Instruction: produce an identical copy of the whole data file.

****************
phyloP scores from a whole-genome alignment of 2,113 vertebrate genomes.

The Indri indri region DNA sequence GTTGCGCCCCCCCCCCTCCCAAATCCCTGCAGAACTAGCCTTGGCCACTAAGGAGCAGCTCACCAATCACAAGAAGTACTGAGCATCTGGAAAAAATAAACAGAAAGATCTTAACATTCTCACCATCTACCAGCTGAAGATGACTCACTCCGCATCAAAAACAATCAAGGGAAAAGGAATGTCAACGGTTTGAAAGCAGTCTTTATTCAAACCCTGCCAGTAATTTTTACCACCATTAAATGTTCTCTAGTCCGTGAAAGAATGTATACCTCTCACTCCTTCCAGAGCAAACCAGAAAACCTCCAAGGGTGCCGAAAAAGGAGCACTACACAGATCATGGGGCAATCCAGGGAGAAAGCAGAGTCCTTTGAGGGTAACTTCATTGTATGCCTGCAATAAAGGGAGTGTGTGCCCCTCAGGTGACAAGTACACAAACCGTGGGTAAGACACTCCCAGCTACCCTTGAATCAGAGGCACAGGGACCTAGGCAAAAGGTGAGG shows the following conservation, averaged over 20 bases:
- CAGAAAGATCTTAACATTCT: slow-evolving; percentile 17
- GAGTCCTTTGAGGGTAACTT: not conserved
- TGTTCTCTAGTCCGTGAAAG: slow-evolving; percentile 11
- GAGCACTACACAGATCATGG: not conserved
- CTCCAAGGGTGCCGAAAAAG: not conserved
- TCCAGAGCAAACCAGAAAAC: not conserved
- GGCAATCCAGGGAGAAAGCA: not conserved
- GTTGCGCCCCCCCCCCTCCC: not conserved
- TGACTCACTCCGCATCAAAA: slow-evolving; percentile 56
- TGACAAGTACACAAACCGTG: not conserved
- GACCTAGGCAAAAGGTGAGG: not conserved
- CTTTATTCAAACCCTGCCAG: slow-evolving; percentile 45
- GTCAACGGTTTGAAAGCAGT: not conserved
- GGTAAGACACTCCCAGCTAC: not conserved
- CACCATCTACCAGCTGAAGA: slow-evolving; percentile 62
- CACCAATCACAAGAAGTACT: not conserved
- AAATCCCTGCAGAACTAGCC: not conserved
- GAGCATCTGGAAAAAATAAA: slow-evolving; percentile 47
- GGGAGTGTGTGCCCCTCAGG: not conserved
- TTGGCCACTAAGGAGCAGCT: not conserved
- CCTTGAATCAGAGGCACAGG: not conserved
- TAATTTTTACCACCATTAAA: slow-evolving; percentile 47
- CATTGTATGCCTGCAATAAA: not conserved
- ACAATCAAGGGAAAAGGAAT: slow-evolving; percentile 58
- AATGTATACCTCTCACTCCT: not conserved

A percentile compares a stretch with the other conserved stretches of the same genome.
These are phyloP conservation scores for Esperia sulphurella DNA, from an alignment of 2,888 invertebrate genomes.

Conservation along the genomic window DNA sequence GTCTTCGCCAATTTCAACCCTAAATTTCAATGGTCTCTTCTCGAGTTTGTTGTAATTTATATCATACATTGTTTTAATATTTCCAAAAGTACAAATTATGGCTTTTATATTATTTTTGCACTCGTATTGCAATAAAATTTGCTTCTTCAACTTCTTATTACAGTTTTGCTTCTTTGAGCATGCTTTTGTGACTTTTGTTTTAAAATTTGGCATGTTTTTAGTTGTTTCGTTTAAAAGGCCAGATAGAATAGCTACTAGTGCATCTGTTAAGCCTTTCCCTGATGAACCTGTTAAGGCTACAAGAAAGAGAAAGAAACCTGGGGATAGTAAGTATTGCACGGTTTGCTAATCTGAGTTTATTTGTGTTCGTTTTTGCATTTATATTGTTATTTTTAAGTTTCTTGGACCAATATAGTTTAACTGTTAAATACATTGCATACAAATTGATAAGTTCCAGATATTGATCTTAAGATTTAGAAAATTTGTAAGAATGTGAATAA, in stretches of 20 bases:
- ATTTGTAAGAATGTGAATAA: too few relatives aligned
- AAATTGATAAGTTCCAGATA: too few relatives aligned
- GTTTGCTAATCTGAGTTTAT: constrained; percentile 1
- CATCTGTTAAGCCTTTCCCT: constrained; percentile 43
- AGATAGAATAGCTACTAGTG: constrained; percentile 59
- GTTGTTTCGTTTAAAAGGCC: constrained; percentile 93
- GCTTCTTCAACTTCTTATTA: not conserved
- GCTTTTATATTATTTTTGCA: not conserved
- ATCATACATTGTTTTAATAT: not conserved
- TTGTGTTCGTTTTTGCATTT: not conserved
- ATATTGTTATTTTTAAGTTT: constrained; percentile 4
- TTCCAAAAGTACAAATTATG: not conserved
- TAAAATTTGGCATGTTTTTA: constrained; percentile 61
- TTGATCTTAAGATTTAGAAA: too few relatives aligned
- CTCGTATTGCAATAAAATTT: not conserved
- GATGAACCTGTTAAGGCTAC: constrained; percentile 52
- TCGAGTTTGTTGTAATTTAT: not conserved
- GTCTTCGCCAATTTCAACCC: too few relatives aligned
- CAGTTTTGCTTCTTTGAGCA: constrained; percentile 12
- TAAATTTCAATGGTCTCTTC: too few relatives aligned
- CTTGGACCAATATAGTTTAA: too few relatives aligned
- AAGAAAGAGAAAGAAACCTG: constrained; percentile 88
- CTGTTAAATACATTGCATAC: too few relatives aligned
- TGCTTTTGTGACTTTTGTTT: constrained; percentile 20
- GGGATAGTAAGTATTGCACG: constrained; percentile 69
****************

phyloP scores from a whole-genome alignment of 2,113 vertebrate genomes.

The Indri indri region DNA sequence GTTGCGCCCCCCCCCCTCCCAAATCCCTGCAGAACTAGCCTTGGCCACTAAGGAGCAGCTCACCAATCACAAGAAGTACTGAGCATCTGGAAAAAATAAACAGAAAGATCTTAACATTCTCACCATCTACCAGCTGAAGATGACTCACTCCGCATCAAAAACAATCAAGGGAAAAGGAATGTCAACGGTTTGAAAGCAGTCTTTATTCAAACCCTGCCAGTAATTTTTACCACCATTAAATGTTCTCTAGTCCGTGAAAGAATGTATACCTCTCACTCCTTCCAGAGCAAACCAGAAAACCTCCAAGGGTGCCGAAAAAGGAGCACTACACAGATCATGGGGCAATCCAGGGAGAAAGCAGAGTCCTTTGAGGGTAACTTCATTGTATGCCTGCAATAAAGGGAGTGTGTGCCCCTCAGGTGACAAGTACACAAACCGTGGGTAAGACACTCCCAGCTACCCTTGAATCAGAGGCACAGGGACCTAGGCAAAAGGTGAGG shows the following conservation, averaged over 20 bases:
- CAGAAAGATCTTAACATTCT: slow-evolving; percentile 17
- GAGTCCTTTGAGGGTAACTT: not conserved
- TGTTCTCTAGTCCGTGAAAG: slow-evolving; percentile 11
- GAGCACTACACAGATCATGG: not conserved
- CTCCAAGGGTGCCGAAAAAG: not conserved
- TCCAGAGCAAACCAGAAAAC: not conserved
- GGCAATCCAGGGAGAAAGCA: not conserved
- GTTGCGCCCCCCCCCCTCCC: not conserved
- TGACTCACTCCGCATCAAAA: slow-evolving; percentile 56
- TGACAAGTACACAAACCGTG: not conserved
- GACCTAGGCAAAAGGTGAGG: not conserved
- CTTTATTCAAACCCTGCCAG: slow-evolving; percentile 45
- GTCAACGGTTTGAAAGCAGT: not conserved
- GGTAAGACACTCCCAGCTAC: not conserved
- CACCATCTACCAGCTGAAGA: slow-evolving; percentile 62
- CACCAATCACAAGAAGTACT: not conserved
- AAATCCCTGCAGAACTAGCC: not conserved
- GAGCATCTGGAAAAAATAAA: slow-evolving; percentile 47
- GGGAGTGTGTGCCCCTCAGG: not conserved
- TTGGCCACTAAGGAGCAGCT: not conserved
- CCTTGAATCAGAGGCACAGG: not conserved
- TAATTTTTACCACCATTAAA: slow-evolving; percentile 47
- CATTGTATGCCTGCAATAAA: not conserved
- ACAATCAAGGGAAAAGGAAT: slow-evolving; percentile 58
- AATGTATACCTCTCACTCCT: not conserved

A percentile compares a stretch with the other conserved stretches of the same genome.
These are phyloP conservation scores for Esperia sulphurella DNA, from an alignment of 2,888 invertebrate genomes.

Conservation along the genomic window DNA sequence GTCTTCGCCAATTTCAACCCTAAATTTCAATGGTCTCTTCTCGAGTTTGTTGTAATTTATATCATACATTGTTTTAATATTTCCAAAAGTACAAATTATGGCTTTTATATTATTTTTGCACTCGTATTGCAATAAAATTTGCTTCTTCAACTTCTTATTACAGTTTTGCTTCTTTGAGCATGCTTTTGTGACTTTTGTTTTAAAATTTGGCATGTTTTTAGTTGTTTCGTTTAAAAGGCCAGATAGAATAGCTACTAGTGCATCTGTTAAGCCTTTCCCTGATGAACCTGTTAAGGCTACAAGAAAGAGAAAGAAACCTGGGGATAGTAAGTATTGCACGGTTTGCTAATCTGAGTTTATTTGTGTTCGTTTTTGCATTTATATTGTTATTTTTAAGTTTCTTGGACCAATATAGTTTAACTGTTAAATACATTGCATACAAATTGATAAGTTCCAGATATTGATCTTAAGATTTAGAAAATTTGTAAGAATGTGAATAA, in stretches of 20 bases:
- ATTTGTAAGAATGTGAATAA: too few relatives aligned
- AAATTGATAAGTTCCAGATA: too few relatives aligned
- GTTTGCTAATCTGAGTTTAT: constrained; percentile 1
- CATCTGTTAAGCCTTTCCCT: constrained; percentile 43
- AGATAGAATAGCTACTAGTG: constrained; percentile 59
- GTTGTTTCGTTTAAAAGGCC: constrained; percentile 93
- GCTTCTTCAACTTCTTATTA: not conserved
- GCTTTTATATTATTTTTGCA: not conserved
- ATCATACATTGTTTTAATAT: not conserved
- TTGTGTTCGTTTTTGCATTT: not conserved
- ATATTGTTATTTTTAAGTTT: constrained; percentile 4
- TTCCAAAAGTACAAATTATG: not conserved
- TAAAATTTGGCATGTTTTTA: constrained; percentile 61
- TTGATCTTAAGATTTAGAAA: too few relatives aligned
- CTCGTATTGCAATAAAATTT: not conserved
- GATGAACCTGTTAAGGCTAC: constrained; percentile 52
- TCGAGTTTGTTGTAATTTAT: not conserved
- GTCTTCGCCAATTTCAACCC: too few relatives aligned
- CAGTTTTGCTTCTTTGAGCA: constrained; percentile 12
- TAAATTTCAATGGTCTCTTC: too few relatives aligned
- CTTGGACCAATATAGTTTAA: too few relatives aligned
- AAGAAAGAGAAAGAAACCTG: constrained; percentile 88
- CTGTTAAATACATTGCATAC: too few relatives aligned
- TGCTTTTGTGACTTTTGTTT: constrained; percentile 20
- GGGATAGTAAGTATTGCACG: constrained; percentile 69